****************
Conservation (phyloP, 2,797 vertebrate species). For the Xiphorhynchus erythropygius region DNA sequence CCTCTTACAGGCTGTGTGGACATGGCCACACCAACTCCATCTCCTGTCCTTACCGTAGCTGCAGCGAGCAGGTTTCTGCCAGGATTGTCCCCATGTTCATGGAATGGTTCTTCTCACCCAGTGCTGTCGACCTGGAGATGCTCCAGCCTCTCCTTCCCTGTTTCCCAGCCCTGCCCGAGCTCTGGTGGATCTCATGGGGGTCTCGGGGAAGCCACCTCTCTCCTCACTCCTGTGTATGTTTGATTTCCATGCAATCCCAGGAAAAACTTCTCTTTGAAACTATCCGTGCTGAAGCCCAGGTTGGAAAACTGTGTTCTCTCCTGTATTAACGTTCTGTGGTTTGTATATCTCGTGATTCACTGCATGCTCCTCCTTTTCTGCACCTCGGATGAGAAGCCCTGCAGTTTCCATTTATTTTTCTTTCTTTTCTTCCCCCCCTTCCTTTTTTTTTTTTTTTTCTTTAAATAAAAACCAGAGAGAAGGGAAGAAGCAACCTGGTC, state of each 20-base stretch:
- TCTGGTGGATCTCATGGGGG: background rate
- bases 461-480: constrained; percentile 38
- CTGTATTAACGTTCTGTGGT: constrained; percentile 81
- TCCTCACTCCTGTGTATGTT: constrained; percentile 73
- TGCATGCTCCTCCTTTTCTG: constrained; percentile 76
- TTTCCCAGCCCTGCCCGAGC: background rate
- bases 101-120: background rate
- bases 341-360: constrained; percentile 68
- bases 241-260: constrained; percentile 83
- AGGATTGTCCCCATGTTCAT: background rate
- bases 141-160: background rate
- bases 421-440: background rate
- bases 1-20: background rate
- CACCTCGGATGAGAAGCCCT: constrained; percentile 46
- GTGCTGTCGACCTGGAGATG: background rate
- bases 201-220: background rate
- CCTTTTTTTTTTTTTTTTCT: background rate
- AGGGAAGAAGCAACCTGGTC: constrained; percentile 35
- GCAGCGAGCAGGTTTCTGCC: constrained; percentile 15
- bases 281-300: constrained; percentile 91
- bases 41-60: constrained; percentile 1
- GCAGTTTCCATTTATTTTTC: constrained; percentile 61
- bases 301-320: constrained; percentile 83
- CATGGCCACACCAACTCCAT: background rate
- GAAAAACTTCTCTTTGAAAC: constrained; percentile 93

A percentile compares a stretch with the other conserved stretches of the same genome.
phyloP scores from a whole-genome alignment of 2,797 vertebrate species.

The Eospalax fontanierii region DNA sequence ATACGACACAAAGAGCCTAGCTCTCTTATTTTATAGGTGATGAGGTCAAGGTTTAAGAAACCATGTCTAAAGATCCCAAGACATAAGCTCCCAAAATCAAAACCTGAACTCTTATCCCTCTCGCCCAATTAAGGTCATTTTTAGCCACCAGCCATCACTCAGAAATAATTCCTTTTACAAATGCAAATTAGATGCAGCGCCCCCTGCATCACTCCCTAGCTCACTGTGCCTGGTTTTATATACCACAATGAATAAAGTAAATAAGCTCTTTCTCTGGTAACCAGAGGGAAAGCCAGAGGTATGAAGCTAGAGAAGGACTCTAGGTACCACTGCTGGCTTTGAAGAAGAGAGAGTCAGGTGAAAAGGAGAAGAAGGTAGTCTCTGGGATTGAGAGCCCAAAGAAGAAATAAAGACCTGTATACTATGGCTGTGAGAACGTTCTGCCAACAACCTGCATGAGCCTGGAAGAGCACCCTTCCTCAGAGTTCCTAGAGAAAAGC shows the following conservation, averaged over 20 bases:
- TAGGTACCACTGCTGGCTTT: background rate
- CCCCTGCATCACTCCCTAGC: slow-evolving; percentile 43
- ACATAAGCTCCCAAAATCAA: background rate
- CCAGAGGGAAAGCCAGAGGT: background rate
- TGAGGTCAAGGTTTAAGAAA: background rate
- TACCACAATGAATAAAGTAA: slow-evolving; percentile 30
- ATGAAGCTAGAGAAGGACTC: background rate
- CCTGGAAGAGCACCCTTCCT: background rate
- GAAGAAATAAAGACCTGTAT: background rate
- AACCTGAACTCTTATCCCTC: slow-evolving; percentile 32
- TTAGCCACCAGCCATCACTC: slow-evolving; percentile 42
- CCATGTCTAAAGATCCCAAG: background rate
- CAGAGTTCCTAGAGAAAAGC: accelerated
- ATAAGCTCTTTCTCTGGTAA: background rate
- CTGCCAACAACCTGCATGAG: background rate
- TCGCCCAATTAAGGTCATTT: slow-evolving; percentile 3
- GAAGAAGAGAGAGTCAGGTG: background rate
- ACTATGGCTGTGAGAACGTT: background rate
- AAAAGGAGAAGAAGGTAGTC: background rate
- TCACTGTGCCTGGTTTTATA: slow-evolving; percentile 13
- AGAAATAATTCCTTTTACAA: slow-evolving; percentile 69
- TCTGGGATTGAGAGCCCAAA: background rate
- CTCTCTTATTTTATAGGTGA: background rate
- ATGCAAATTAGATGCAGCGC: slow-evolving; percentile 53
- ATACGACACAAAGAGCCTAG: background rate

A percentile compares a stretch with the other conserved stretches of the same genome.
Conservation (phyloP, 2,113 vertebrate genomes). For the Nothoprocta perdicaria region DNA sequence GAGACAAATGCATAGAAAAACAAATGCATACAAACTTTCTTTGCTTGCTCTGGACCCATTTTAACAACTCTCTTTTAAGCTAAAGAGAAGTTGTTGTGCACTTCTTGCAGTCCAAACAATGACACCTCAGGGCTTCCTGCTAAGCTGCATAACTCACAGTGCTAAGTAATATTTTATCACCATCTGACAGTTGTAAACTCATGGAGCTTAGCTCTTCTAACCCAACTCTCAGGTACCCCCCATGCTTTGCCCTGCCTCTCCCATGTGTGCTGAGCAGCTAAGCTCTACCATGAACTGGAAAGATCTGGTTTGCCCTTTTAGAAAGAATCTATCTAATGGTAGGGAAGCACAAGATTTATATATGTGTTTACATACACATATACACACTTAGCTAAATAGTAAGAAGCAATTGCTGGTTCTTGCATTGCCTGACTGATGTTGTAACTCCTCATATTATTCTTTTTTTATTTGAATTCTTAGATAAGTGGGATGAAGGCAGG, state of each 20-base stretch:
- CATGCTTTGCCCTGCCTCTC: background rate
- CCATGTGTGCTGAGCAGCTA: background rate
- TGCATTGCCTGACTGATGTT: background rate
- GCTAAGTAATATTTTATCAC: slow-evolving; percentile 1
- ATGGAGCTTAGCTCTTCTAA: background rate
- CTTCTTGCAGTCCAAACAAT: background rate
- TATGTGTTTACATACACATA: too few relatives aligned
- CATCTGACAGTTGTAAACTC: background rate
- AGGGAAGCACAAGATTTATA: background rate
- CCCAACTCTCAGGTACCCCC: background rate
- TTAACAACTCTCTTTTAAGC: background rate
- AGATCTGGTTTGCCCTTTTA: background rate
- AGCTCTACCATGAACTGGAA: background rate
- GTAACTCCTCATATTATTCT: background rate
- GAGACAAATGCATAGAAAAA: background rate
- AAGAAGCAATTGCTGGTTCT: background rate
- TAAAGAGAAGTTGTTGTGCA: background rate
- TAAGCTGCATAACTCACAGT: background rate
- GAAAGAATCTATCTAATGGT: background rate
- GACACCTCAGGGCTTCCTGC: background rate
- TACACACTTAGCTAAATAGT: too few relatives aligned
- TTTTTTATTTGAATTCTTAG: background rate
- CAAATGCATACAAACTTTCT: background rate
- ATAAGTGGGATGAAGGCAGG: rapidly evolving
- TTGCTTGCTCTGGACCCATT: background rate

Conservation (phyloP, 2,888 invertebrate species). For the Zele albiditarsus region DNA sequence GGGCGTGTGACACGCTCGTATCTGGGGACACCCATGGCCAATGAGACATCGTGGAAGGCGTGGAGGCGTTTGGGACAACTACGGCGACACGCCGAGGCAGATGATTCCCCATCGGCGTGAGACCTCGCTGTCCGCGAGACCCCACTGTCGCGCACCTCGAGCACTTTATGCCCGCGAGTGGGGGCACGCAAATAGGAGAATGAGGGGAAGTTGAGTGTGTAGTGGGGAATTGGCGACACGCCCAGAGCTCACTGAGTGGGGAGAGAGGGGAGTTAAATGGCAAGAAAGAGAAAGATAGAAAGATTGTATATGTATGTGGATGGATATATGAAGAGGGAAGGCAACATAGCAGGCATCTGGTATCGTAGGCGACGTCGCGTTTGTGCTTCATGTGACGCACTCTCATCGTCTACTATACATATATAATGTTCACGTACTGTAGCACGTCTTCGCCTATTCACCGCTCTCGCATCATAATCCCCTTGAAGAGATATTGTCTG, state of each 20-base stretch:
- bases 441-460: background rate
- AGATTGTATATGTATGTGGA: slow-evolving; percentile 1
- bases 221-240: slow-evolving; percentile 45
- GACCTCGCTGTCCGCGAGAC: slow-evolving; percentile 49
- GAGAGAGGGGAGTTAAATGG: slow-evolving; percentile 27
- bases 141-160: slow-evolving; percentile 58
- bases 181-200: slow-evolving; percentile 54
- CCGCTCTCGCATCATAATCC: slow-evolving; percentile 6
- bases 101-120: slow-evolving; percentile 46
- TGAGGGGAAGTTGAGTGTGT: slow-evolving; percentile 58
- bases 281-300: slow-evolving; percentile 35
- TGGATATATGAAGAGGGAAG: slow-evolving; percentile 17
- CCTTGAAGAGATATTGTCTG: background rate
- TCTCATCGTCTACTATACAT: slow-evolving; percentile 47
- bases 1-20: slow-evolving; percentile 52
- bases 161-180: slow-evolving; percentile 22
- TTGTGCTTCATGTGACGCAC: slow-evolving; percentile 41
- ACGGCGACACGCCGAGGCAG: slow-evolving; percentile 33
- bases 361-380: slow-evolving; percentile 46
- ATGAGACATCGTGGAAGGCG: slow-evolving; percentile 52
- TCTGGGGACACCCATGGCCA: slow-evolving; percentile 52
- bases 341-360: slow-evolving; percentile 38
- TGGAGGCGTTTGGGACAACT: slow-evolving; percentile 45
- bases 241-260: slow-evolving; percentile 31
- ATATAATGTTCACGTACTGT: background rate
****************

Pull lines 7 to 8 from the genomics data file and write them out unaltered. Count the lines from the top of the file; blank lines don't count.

- TTTCCCAGCCCTGCCCGAGC: background rate
- bases 101-120: background rate